Sunday, July 25, 2010

Fawn Hopes

I saw the fawn for the first time this evening...but not under good circumstances.

Two of our cats came bursting in through the cat door from outside a little while ago. We went outside to see what had spooked them, and found two cars stopped in the road in front of our house, staring off down the hill into the pasture. They said a deer had tried to jump our fence from the pasture into the road, but couldn't clear the fence. It kept banging into the fence, and then ran down the hill toward the pond.

When we heard that, we knew it must have been the fawn, since a grown deer could easily clear the fence. We ran down to look, and sure enough, a spotted fawn was down at the bottom of the pasture, trying to get through the fence that separates us from the neighbor.

That fence is wire mesh, and the squares in the top half are no more than about 6" wide. But on the other side of all the fencing on the outer edges of the property is the original barbed wire fencing. We cut it down on the inner boundaries, where we interact with the goats, but left it on the outside to keep predators out. It's not a high fence...but the fawn couldn't get over it, and was trying to go through it.

By the time I caught up to it, it had succeeded in forcing itself through one of the 6" squares, and the barbed wire, but was caught by its hips. Its head was on the ground on the other side of the fence, and it was panting heavily. It was bloodied from the attempts to get through the barbed wire. I took its hind legs and straightened them to the rear so that it could complete the slide through the fence, and it took off across the neighbor's yard toward the forest.

Deer are considered pests here, as in so many places, and our neighbors have had serious accidents from hitting them on the roads, but I can't help but hope that its mother finds it, and that its wounds aren't too serious.

Below is a picture of its mother coming for the ducks' grain on a better evening.

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Thursday, July 22, 2010

Ducks Continue to Demand Scratch

The deer must still be eating the ducks' grain, because they were up in the yard again this evening. This time the females came up to the garage as usual, but the males came up the hill into the front pasture. We heard the quacking, and of course when we came out, the goats thought we were going to feed them and went on high alert.

I thought I was going to have to open the gate into the front yard for the ducks, but they figured it out, quacking loudly as they went.

They gave Halley the cat a wide berth...

...and finally were rewarded with a bin full of 'scratch' after the long journey.

We had thought about trying to scare the deer away, until one day she brought her fawn with her.

I guess we can just refill the bin more frequently for a while longer.

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Greedy Ducks

Our seven ducks mostly live off the pond, but they've gotten used to us supplementing their food with a grain product called 'scratch.' We put it in a bin outside the pasture so that they can get to it by coming under the gate, but the goats can't get it. The goats have a little addiction problem with grain, so we keep it away from them.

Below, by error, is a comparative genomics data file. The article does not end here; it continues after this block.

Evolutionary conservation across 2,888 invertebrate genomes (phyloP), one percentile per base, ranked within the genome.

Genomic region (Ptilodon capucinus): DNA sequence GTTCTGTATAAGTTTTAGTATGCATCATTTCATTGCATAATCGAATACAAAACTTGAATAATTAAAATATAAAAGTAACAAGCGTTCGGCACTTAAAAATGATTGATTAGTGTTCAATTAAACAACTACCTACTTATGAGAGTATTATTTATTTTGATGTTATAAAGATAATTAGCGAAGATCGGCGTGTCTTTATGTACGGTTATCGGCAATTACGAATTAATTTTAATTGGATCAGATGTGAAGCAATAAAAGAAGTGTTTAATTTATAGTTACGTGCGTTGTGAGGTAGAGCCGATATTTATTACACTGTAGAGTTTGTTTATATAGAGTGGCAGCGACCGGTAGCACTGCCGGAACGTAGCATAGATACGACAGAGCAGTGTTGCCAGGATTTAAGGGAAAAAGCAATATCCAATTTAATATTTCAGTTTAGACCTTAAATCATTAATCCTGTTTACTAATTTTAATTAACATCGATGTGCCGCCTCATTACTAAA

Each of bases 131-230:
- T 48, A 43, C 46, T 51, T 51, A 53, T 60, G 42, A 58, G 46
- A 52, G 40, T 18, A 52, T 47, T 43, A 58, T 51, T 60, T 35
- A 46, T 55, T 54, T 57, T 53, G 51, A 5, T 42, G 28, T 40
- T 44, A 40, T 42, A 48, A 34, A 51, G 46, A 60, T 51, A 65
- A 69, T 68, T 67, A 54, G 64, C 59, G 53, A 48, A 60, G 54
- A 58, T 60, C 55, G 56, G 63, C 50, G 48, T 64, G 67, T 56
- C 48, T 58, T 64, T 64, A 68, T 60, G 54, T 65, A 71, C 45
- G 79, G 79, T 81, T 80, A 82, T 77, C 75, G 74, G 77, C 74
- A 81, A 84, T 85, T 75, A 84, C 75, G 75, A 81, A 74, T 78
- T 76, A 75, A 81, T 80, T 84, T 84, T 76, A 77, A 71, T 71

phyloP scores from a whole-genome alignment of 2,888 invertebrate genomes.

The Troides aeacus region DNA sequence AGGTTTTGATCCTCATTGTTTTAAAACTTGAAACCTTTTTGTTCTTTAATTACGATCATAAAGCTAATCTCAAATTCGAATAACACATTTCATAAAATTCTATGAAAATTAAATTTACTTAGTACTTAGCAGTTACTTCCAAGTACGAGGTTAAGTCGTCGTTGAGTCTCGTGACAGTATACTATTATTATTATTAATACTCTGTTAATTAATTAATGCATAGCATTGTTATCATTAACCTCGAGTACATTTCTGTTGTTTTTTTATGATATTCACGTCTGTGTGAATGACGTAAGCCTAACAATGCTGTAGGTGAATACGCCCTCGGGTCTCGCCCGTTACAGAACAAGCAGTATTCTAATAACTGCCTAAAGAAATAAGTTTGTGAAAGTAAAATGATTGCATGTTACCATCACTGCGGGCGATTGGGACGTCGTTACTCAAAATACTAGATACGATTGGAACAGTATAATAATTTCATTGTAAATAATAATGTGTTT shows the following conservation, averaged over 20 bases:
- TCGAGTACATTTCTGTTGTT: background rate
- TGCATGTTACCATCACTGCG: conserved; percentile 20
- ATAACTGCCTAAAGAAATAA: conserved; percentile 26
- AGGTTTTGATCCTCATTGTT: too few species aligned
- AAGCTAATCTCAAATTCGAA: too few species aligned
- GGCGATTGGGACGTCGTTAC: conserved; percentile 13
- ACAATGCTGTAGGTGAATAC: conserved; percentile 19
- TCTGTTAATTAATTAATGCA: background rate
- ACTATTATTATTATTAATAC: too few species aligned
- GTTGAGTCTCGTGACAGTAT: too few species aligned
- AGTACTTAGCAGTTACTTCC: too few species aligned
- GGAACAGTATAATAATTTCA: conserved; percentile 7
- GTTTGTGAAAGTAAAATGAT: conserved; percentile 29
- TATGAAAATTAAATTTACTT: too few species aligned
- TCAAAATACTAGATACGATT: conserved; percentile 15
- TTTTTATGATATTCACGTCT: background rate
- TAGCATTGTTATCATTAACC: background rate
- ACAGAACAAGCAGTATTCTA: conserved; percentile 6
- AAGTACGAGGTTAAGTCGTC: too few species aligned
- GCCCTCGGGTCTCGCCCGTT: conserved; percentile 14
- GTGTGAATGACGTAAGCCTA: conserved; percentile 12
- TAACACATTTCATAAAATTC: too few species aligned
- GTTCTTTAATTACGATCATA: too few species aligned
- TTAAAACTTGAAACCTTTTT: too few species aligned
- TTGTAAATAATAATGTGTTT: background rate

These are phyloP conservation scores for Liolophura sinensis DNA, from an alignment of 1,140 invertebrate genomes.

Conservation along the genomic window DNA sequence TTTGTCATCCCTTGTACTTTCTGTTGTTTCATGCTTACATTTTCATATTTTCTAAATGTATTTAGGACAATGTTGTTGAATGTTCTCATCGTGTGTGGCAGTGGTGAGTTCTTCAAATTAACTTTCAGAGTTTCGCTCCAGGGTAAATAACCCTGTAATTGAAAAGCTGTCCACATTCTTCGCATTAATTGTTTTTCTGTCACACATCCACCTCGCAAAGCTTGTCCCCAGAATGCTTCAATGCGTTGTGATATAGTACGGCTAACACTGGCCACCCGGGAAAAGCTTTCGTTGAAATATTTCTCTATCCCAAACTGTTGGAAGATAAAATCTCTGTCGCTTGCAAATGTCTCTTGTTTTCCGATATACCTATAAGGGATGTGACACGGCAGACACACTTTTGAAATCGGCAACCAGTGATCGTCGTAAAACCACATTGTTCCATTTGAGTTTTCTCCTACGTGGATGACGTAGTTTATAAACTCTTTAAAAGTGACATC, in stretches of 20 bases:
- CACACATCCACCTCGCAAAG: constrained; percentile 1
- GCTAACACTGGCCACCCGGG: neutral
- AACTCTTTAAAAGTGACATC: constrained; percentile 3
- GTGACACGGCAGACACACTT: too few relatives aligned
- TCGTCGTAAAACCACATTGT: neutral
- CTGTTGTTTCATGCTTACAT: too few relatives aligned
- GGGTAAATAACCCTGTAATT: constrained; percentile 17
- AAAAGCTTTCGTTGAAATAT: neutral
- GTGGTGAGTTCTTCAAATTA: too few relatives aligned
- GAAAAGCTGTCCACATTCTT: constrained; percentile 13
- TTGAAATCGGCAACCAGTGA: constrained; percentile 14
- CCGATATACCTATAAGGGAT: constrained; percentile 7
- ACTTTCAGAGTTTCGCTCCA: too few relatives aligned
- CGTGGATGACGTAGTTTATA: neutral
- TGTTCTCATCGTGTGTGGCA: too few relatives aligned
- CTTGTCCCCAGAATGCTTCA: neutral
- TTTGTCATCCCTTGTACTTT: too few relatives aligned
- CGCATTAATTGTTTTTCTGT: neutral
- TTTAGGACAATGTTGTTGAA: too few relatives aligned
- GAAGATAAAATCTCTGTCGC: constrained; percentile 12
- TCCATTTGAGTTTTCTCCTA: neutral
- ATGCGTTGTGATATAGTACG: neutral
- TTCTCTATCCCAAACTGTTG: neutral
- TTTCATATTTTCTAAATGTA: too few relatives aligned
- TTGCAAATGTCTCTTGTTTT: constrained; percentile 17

The ducks appear to have a little addiction problem of their own, though. We now have a deer who visits daily and eats their scratch, and it ticks them off mightily. When it happens, they come up from the pond to the house and let us know about it.

They know we used to keep the scratch in the garage, so they come up there. We moved it to the storage area after they ripped open the bag in the garage and spilled it over everything, but they haven't caught on to the change yet.

They stopped along the way to let me know they were mad.

Then my husband came out with a filled bin, and they followed him down to the pond.

These are the three males, plus the original female, who hangs out with them. The other three females have to wait until the males are done eating.

I've tried to encourage the females to try a little women's lib, but then no one tries to peck me to death when I eat.

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Wednesday, July 21, 2010

Goodbye Grill

We had a violent little storm here this evening. The wind kicked up, then the rain started coming across in horizontal sheets. We went out afterward to find it had knocked the top half of our dead tree down, and it tore up our little concrete pad patio set.

It knocked the table over, broke the umbrella, and blew some of the cushions into the wood. Then we noticed what it did to the grill.

The storm flipped the grill over and blew it into a chair. The unfortunate thing is that it was actually my Mom's grill that we've been keeping for her. Sorry, Mom!

The goats didn't enjoy the storm. We went down to the run-in shelter and found them cowering inside. Emma was bleating pitifully. (Do goats bleat? She was doing something pitifully.)

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Saturday, July 3, 2010

Irving is Peculiar

Our cat Irving is a little eccentric. One of the strange things about him is his resting posture. This is what we might call a 'half-Irving': hind legs stretched fully to the rear, and one front leg stretched before him.

He's more likely to be found in the 'full-Irving' position, though: all legs extended.

Here's an aerial view...because, of course, the world needs to see this.

We've had a number of cats over the years, but I've never seen one whose habitual position is like this. It makes me laugh every time I see him.

Those of you who have been seeing pictures of him since he showed up on our back deck may notice that there has been some belly extension as well. Yes, our Irving likes his food...but only dry food, not wet food.

He is a strange cat.

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